Two weeks ago, India’s general elections shocked the world when the ruling BJP party was decisively swept out of office by Sonia Gandhi and the Congress Party. (Read Slate coverage of the election here.) Congress’ return to power marked the end of 8 years of BJP rule, prior to which the party, and the Gandhi family, had governed India for over 40 years. Now, Gandhi has provided a second shocker by renouncing the post of prime minister she fought so hard to earn. (As leader of the winning political party, it was hers for the taking—instead she will continue as the head of the Congress Party and as an MP in Indian parliament.)During her renunciation speech, more than a dozen of her fellow party members stormed the stage, begging her to take the job. Instead she has designated Manmohan Singh as her choice for prime minister: an economist widely credited for orchestrating crucial reforms in the 1990s during a stint as finance minister.
As the dust settled on a tumultuous electoral process, Indian and international papers began wondering what exactly prompted Sonia Gandhi’s renunciation of power. An editorial in the Hindu titled “Stunning Political Sacrifice” argued that the decision should be seen as a moral choice. “[T]he Congress president has seized the high ground to make it plain, in her renunciation speech, that ‘the post of Prime Minister [has not been] my aim.’ ” The piece also points out that Gandhi could have assumed the post in 1991 after her husband, Rajiv Gandhi, was assassinated. Lashing out at BJP party members who voiced their disgust at Sonia Gandhi’s Italian origins (she married into the Gandhi family), the Hindu rejected the idea that Sonia caved under pressure: “In no democracy are losers in an election entitled to overrule the umpire on who won and who lost.”
An opinion piece in the Deccan Herald took a different tack, arguing that India voted for Gandhi, not Singh: “A few feel that Sonia Gandhi’s abdication is a pat on the back for the opposition. Perhaps, but it is also a whack on the face of Indian democracy.” A virulently anti-BJP Guardian op-ed echoed this point, calling the BJP’s “days of personal attacks … a flagrant attempt to subvert the will of the world’s largest electorate.” The piece went on to decry the BJP’s efforts while in power to encourage a strongly Hindu version of the nation’s history: “In its drive to promote an exclusionary and monolithic definition of the Indian nation, the BJP and its allies made history into a political battleground.” Several articles reported on one BJP leader who threatened to resign from parliament rather than have to acknowledge this “foreigner” as prime minister.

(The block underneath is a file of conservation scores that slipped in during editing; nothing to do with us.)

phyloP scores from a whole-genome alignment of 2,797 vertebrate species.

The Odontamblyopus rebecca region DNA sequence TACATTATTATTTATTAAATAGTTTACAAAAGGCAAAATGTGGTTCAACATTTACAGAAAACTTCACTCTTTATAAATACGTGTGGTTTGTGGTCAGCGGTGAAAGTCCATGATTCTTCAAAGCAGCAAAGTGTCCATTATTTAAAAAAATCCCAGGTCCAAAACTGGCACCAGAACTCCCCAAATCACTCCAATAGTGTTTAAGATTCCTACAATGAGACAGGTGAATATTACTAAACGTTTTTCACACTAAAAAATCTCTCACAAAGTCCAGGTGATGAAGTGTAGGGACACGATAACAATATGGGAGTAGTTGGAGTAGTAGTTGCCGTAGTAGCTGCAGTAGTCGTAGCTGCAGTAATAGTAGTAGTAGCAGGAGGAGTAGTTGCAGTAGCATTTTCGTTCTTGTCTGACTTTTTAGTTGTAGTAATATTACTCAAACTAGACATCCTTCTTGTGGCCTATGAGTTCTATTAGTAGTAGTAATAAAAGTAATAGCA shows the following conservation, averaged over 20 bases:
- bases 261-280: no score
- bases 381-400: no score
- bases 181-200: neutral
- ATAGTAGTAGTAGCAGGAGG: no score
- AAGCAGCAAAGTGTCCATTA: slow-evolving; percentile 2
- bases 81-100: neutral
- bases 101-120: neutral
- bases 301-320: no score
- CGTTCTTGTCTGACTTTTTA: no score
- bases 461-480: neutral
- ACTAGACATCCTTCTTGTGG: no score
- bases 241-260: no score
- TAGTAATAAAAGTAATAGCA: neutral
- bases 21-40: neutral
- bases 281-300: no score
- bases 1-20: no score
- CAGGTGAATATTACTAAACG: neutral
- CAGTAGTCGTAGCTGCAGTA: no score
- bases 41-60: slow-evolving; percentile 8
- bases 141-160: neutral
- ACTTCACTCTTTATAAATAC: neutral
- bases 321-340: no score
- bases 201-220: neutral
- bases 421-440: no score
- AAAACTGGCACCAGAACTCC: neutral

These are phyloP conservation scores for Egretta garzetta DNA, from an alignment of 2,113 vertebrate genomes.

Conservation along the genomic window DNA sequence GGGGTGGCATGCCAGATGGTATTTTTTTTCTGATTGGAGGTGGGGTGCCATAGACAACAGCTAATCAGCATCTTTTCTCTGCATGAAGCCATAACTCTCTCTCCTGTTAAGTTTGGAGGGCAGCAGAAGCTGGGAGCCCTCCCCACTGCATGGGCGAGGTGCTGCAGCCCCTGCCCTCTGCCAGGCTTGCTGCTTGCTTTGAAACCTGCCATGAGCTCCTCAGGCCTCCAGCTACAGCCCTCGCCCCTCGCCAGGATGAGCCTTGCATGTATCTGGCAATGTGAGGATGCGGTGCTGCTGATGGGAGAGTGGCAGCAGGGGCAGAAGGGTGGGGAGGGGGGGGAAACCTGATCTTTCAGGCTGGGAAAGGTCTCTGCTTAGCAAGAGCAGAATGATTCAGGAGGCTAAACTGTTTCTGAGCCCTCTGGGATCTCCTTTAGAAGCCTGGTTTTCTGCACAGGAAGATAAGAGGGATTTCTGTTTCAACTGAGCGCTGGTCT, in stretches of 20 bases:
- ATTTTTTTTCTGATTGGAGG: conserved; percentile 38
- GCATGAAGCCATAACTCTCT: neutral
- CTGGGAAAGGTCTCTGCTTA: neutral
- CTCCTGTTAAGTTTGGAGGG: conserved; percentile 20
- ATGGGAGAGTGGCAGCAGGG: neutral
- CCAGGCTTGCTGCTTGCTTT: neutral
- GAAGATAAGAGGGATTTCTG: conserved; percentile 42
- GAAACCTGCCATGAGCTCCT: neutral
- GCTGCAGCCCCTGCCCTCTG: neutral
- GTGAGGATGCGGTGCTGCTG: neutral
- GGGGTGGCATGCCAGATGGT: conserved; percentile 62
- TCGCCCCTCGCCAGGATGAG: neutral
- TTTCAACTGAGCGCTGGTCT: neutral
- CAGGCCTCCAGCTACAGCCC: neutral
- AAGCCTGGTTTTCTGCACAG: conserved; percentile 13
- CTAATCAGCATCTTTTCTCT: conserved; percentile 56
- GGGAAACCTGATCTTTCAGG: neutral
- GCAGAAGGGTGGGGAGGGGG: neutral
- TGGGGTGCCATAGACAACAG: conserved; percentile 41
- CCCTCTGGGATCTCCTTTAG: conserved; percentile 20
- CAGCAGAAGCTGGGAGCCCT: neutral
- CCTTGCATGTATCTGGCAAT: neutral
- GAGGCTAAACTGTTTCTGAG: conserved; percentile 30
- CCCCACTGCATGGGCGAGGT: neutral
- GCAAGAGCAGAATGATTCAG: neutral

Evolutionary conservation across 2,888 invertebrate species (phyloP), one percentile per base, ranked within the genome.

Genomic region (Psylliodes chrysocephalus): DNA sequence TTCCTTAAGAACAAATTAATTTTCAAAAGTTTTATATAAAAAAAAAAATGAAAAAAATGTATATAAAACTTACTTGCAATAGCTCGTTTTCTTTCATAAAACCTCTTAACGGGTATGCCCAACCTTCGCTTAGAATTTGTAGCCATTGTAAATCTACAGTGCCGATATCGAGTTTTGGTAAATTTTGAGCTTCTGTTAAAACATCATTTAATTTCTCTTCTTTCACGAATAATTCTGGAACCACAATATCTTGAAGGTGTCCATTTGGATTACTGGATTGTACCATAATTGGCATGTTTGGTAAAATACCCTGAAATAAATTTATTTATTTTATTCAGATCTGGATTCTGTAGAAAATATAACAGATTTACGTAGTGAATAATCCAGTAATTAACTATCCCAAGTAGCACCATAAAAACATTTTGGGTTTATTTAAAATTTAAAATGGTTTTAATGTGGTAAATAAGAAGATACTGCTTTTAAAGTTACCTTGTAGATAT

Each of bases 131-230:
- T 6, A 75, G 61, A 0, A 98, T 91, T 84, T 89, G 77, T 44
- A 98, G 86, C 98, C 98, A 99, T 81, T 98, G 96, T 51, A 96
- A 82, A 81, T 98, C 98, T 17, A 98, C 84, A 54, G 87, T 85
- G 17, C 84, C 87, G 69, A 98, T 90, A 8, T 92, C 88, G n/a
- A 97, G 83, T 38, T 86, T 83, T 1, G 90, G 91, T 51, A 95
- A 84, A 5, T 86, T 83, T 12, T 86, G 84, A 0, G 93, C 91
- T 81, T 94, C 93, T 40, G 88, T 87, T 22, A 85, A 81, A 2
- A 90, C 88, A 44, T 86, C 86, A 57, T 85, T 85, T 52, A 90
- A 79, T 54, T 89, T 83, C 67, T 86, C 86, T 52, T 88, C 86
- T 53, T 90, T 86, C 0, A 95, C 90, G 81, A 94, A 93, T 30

A separate Guardian op-ed argued that there were complicated reasons behind Gandhi’s move. Despite the “chaotic and emotional business” of the decision to step aside, the choice was at heart political. Gandhi’s strongest suit is symbolism: “She may be Italian by birth but for [voters] she is Mother India. However, she is as weak on policy formulation as she is strong in personal projection, and to that extent she was right to doubt her prime ministerial ability.”
Whatever their feelings about Gandhi’s decision, most commentators agreed that Mr. Singh is a strong choice. An op-ed in the Hindustan Times argued that Singh, 71, will make a good prime minister despite, or perhaps because of, the fact that he is not a political operator. “[W]hat Mr Singh lacks in political clout and savvy, he more than compensates with his stature as an administrator. In 1991, he was plucked from relative obscurity to become finance minister because he was seen as the only person who could rescue the Indian economy from its downward spiral.” But as the Financial Times noted, he will still push India’s cultural boundaries: “A Sikh, Mr Singh will be India’s first non-Hindu prime minister.”